Book: Seeing Salvation: Images of Christ in Art
Authors: Neil MacGregor with Erika Langmuir
Yale University Press, New Haven, Connecticut, pp.240
Excerpt from Jacket:
The life and death of Christ has shaped Western European art for nearly two thousand years, providing a framework for great artists to address universal questions of love, hope heroism, and suffering. Since there are no contemporary accounts of Jesus' appearance, his image in Western art has been able to reflect seriously the spiritual world of the artist, the desires of the patron, or the needs of the spectator. In this magnificently illustrated book, Neil MacGregor considers the many ways in which artists, at different times and from different cultures, have presented the story of Christ and explains how the likeness of Jesus that we now all recognize has emerged.
Focusing on images of Christ in high art and popular craft throughout the world — in galleries, churches, museums, private homes, catacombs, and market stalls — MacGregor traces the life of Christ and the development of Christian culture since his birth. He shows how some of the works reveal not only society's view of Christ and of itself but also the inner spiritual turmoil of their creators. MacGregor points to Michelangelo's successive sculptures of the Pieta, for example, in which the artist left a record of the evolution of his faith and of the anguish and doubt that colored his last days. In the same way, Rembrandt's reworking of his etching of the Crucifixion reveals not just his changing understanding of the event but also his darkening view of life. Throughout, MacGregor argues that images of Christ can still speak powerfully to believers and nonbelievers and that they are as important to us now as a way of understanding our lives as they were when they were made.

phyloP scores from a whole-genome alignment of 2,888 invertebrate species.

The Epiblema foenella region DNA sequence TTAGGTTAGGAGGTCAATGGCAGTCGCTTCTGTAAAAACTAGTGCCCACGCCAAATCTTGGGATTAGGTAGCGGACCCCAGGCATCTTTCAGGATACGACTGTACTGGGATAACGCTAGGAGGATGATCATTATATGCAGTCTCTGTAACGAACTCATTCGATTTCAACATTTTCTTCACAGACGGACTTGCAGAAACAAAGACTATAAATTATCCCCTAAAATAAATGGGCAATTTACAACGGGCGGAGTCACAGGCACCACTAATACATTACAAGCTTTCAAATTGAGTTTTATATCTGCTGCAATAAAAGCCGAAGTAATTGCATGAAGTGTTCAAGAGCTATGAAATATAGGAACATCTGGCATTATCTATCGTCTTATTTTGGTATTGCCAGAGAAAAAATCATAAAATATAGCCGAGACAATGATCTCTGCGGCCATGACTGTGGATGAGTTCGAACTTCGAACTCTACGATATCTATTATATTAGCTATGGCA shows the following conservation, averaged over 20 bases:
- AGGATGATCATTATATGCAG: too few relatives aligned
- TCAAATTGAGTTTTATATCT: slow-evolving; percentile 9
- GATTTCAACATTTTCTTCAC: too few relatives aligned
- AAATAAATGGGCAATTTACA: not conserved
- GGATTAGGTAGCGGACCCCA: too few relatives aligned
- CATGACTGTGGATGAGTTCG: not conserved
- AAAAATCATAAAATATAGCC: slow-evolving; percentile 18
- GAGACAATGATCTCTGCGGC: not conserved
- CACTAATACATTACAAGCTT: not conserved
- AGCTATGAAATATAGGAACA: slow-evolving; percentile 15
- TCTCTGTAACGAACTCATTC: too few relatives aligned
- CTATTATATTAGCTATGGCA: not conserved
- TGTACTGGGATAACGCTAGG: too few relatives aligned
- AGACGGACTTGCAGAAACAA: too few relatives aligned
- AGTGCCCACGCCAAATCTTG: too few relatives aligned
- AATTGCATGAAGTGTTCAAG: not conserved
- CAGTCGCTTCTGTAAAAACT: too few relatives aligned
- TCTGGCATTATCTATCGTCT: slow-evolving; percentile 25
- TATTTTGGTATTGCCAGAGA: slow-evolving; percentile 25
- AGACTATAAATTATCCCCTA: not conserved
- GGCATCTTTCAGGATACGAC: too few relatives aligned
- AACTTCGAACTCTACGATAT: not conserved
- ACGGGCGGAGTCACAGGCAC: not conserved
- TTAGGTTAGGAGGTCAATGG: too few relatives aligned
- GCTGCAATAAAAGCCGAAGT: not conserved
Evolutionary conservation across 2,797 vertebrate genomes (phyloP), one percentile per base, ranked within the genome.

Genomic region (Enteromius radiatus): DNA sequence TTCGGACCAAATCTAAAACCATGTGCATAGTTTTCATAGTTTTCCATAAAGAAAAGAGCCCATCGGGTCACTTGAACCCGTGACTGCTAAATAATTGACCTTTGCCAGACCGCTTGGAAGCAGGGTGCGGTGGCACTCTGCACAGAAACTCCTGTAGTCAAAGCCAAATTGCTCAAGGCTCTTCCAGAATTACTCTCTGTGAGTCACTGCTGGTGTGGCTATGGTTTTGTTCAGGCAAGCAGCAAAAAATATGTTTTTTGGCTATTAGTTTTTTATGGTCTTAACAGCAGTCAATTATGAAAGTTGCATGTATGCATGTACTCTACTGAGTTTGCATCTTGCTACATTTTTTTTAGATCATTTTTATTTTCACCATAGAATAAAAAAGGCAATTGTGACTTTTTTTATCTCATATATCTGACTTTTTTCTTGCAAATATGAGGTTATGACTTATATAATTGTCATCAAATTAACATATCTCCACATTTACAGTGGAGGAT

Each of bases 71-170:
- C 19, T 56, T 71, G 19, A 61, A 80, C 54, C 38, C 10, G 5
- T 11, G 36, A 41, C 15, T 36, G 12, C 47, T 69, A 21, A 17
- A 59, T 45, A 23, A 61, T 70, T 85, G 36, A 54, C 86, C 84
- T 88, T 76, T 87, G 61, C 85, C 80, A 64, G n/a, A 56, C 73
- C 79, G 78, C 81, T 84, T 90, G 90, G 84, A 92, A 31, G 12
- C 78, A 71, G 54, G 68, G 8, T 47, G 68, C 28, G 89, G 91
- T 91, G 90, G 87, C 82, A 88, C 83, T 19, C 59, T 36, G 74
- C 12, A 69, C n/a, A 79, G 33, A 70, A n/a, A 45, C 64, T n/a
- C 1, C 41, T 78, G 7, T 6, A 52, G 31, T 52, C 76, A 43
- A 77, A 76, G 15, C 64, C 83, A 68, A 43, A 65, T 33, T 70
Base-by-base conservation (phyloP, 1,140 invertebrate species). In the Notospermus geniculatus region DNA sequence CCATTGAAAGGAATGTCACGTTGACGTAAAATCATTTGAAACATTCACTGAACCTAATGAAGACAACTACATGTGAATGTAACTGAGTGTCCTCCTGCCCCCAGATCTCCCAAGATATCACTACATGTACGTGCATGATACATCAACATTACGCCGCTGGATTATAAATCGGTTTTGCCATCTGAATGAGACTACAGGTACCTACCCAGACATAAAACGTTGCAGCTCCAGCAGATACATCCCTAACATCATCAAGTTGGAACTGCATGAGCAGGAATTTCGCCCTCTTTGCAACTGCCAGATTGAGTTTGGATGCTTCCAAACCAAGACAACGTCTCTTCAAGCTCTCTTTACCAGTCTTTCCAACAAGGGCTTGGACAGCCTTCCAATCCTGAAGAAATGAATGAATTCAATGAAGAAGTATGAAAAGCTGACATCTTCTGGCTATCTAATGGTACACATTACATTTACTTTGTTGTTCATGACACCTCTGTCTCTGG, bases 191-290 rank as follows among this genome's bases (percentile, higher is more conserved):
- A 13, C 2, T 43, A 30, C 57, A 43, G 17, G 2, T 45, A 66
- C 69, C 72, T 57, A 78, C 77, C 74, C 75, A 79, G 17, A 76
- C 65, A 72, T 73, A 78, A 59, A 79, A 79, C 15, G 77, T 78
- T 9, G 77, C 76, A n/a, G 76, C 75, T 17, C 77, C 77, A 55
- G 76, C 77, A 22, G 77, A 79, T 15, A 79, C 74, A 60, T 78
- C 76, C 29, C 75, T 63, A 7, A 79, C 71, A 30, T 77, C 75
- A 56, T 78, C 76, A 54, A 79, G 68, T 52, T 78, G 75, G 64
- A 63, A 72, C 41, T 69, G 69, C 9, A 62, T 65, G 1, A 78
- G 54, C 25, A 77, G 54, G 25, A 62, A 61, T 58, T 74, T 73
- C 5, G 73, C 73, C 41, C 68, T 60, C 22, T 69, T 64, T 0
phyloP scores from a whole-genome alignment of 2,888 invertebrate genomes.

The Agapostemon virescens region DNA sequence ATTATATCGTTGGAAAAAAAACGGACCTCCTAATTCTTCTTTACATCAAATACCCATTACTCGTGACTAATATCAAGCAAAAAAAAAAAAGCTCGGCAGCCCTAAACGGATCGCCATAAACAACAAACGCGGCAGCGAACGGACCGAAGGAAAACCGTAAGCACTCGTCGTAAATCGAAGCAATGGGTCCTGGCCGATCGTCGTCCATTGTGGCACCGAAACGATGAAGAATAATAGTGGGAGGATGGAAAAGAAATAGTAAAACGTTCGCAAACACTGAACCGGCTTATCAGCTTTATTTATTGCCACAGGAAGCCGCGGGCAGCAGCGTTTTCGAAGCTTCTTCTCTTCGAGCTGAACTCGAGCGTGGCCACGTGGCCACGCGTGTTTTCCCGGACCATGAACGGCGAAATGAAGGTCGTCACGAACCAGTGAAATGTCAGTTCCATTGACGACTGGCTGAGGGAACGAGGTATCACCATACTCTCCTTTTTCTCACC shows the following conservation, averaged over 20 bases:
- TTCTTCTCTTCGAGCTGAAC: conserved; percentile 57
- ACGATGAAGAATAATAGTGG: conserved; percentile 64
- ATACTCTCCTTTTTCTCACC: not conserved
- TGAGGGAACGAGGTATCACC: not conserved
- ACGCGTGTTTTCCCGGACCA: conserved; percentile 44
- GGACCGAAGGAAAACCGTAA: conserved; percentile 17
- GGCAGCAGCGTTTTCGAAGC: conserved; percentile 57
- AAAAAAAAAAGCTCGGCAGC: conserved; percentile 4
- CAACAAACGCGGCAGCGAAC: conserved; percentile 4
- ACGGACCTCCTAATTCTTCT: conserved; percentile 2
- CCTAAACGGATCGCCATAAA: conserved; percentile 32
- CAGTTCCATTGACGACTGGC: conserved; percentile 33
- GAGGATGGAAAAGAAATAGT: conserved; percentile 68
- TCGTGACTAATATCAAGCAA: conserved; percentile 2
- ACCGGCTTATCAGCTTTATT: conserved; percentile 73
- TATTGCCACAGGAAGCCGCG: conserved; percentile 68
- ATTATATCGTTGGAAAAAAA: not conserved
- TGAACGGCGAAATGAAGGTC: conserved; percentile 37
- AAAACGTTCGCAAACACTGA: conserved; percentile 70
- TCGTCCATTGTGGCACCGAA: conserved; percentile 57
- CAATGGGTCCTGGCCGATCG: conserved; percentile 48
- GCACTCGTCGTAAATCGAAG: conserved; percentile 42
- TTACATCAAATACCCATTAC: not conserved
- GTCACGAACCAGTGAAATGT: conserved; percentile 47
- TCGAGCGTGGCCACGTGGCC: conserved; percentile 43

Excerpt from Book:
The finest of Bamberg's cribs is, without question, the one in the church of the Obere Pfarre, where eighteenth - and nineteenth-century figures tell the story as it might have happened in Bamberg itself. The angel appears to Mary, who lives not in an ordinary, half-timbered house, but in a smart stone pavilion, very much like one that can still be seen a few hundred yards away on the Michelsberg. Adoring the new-born child are identifiable local characters, among them a celebrated Bamberg horseradish seller.
Yet if everything is happening in the same place, it is certainly not happening at the same time. In front of the stable where the Three Kings have left their horses, summer corn is being threshed, and fruit and flowers, for which Bamberg's market gardens are still famous, are being sold — because the events of Christmas touch daily life at every season of the year.
The cribs of Bamberg have been called ‘a meditation for the eyes'. What they teach is that there is no need for us to struggle to Bethlehem like the Peruvian chieftain, because Bethlehem is where we live. The stable is in our own town, Christ is being born now, here, and we should pay attention.
Table of Contents:
Part One - The Birth of God
Chapter one: The Adoration of the Kings
Chapter two: A King among Kings
Chapter three: Sovereign Helplessness
Chapter four: Peter Bruegel, The Elder: The Adoration of Kings
Part Two - The Question of Appearance
Chapter five: Signs and Deeds
Chapter six: The Quest for the True Likeness
Part Three - The Suffering God
Chapter seven: From Victory to Atonement
Chapter eight: Passion and Compassion
Chapter nine: Rembrandt: Three Crosses and Michelangelo: Pieta
Part Four - The Risen Christ
Chapter ten: The Body Lowered and Raised
Chapter eleven: Till Kingdom Come